Monday 18th February, 2008

 
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Fighting crime the duty of all

It is a phenomenon that causes a reaction of disgust and frustrated discontent among the uninvolved: the alarming and apparently unstoppable rise in the murder rate.

It is actually too easy to pick out the man in charge of security and heap the blame for the racing, rising murder figures on him, but the cause of crime cannot be easily ascribed to one man.

It is the responsibility of the entire community to be on the lookout for their neighbours and themselves and to report any suspicious actions they might notice in their neighbourhood.

Indeed, the most superficial look at the crime rate may tend to disclose an attraction to the immediate profit to be won without the sacrifices that attend to an investment in time, labour and money. It is the idea of instant gratification at any cost.

There is the tendency, lamentable though it is, to look at the result rather than the cost. Consequently, every man has a price on his head that may vary according to dollars and cents to the “prestige” involved in wiping out a gang leader, especially if he is attacked in his own stronghold. It is a concept that we see time and time again in the video shows that we watch.

The lure of the other world where the power goes to the most ruthless is the driving force of the lives of our young men who view all the materially successful as being criminals of the most vicious types, whose motto is simply “do unto others as they would do unto you, but do it first.”

I do not doubt that the murder rate is linked to other things but I do suppose that the value of human life is cheapened when we express our value for a human being in the value of what he possesses.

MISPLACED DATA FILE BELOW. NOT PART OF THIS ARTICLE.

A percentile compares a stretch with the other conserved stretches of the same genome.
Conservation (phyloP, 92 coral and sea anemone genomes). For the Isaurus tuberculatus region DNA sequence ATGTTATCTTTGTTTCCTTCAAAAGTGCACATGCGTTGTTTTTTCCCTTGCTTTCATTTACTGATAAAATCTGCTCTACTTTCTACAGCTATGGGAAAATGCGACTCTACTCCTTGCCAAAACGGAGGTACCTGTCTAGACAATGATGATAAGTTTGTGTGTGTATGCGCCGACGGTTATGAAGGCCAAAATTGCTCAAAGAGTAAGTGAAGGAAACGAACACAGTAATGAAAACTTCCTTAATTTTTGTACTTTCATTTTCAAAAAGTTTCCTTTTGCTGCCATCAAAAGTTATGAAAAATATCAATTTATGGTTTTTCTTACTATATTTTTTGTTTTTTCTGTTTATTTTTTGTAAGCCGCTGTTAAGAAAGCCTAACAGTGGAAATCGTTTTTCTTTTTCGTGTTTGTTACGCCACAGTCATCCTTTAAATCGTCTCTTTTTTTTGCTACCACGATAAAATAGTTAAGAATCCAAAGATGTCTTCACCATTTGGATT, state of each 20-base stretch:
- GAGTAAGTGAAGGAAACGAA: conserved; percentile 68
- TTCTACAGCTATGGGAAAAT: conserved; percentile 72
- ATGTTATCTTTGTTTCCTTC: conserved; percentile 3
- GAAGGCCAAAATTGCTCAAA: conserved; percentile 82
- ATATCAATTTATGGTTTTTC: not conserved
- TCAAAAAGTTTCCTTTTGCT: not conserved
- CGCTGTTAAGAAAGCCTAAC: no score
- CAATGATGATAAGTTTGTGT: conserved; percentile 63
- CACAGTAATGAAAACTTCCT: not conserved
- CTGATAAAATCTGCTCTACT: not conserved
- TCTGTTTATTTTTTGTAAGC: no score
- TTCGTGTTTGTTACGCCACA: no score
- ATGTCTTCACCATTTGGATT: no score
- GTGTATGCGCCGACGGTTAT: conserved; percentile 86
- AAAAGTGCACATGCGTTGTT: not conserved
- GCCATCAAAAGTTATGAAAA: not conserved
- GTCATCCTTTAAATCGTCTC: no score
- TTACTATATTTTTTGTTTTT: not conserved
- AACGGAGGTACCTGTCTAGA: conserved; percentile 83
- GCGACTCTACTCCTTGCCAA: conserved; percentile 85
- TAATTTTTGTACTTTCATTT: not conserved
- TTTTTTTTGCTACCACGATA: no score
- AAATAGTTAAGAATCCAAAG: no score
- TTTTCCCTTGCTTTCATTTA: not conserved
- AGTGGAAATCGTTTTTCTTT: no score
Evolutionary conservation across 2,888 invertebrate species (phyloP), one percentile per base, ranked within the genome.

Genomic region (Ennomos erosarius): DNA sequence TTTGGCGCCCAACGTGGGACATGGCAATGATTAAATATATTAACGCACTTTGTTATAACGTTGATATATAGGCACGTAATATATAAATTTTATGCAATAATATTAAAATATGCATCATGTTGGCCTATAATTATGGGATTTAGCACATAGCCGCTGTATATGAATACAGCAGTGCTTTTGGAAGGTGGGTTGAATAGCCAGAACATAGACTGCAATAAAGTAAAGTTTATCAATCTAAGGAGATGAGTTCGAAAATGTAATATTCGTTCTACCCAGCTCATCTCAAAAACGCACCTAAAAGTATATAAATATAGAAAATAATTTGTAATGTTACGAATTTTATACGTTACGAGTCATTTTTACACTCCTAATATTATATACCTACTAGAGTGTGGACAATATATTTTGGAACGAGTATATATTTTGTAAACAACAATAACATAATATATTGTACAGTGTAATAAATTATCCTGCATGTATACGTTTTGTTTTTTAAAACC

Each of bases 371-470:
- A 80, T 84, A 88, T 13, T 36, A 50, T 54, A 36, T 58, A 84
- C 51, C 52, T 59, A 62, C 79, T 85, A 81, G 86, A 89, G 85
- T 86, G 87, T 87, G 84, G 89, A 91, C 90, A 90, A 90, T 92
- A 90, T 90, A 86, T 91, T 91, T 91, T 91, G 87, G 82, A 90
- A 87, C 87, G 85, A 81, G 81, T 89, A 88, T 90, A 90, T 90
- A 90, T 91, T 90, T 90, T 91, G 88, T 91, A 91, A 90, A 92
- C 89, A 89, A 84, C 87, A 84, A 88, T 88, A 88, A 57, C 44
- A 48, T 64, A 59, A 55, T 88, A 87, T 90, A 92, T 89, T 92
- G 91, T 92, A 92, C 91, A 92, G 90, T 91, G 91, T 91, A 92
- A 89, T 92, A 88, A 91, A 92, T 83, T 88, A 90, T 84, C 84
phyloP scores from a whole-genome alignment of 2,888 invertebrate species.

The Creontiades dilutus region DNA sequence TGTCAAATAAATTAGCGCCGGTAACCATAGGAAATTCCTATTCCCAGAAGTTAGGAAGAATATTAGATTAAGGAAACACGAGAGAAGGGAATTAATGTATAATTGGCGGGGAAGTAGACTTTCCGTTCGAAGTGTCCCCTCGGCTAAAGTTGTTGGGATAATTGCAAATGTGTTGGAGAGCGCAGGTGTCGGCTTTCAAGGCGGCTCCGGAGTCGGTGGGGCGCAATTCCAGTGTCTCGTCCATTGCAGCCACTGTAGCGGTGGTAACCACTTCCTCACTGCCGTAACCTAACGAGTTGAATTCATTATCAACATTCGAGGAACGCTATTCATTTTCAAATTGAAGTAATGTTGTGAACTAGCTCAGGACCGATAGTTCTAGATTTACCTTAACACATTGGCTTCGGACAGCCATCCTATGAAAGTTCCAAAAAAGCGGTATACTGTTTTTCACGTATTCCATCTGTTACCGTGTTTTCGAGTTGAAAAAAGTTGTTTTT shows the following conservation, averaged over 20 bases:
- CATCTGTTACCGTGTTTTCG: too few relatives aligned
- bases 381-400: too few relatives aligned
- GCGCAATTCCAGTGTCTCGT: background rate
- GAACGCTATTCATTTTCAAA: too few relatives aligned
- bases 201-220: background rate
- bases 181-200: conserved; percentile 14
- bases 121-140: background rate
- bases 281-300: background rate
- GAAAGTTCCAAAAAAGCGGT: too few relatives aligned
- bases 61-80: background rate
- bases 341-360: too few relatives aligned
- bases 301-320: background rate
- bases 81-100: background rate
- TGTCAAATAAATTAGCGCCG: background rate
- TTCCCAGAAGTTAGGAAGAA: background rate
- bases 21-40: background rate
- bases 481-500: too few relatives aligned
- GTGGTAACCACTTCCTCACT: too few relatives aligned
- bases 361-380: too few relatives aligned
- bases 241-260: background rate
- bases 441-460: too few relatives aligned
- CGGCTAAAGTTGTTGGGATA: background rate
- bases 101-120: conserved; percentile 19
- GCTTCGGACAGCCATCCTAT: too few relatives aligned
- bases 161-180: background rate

The majority of us do not value the quiet and diligent attitude of the many who rise to the top of society by the virtues of diligent labour and disciplined application. They throw back at you the cheap second-rate cliches from the movies about hard work only putting calluses in your hands but not green bills in your pockets.

The sure way to what they view as success is violence. It is gun rule they advocate.

Surely the old-fashioned way of life is one in which the means by which you achieve your purpose is as important as, if not more than, the ends themselves. It is the country’s preoccupation with what one has rather than how one got it that is the main cause of our concern.

It is easy to quote some sage on human behaviour to put a plaster on the sore that affects us but in the long run we are forced to go back to the old book which has stated that what we sow surely we would reap. Let us think carefully before we act.

George Damien

Mausica

Arima


Check on your senior officers

This is an open appeal to the new Minister of Education to visit and spend some time in her various departments, although I know she is quite busy, to see the nonsense that goes on in her ministry where junior officers are being belittled by senior officers.

Some of your senior officers need to go on training sessions to learn to supervise because some are still stuck in the last century with draconian methods of supervising. Please enlighten them about Vision 2020.

The Prime Minister must be made aware that sometimes the senior officers are the problems, especially since he has plans to set up monitoring units in each ministry.

Venessa Smart

Port-of-Spain


Minister, fix Passport Office

ON February 11, I got up at 2 am, packed my beach chair and journeyed to Frederick Street, Port-of-Spain, to line up outside the Passport Office.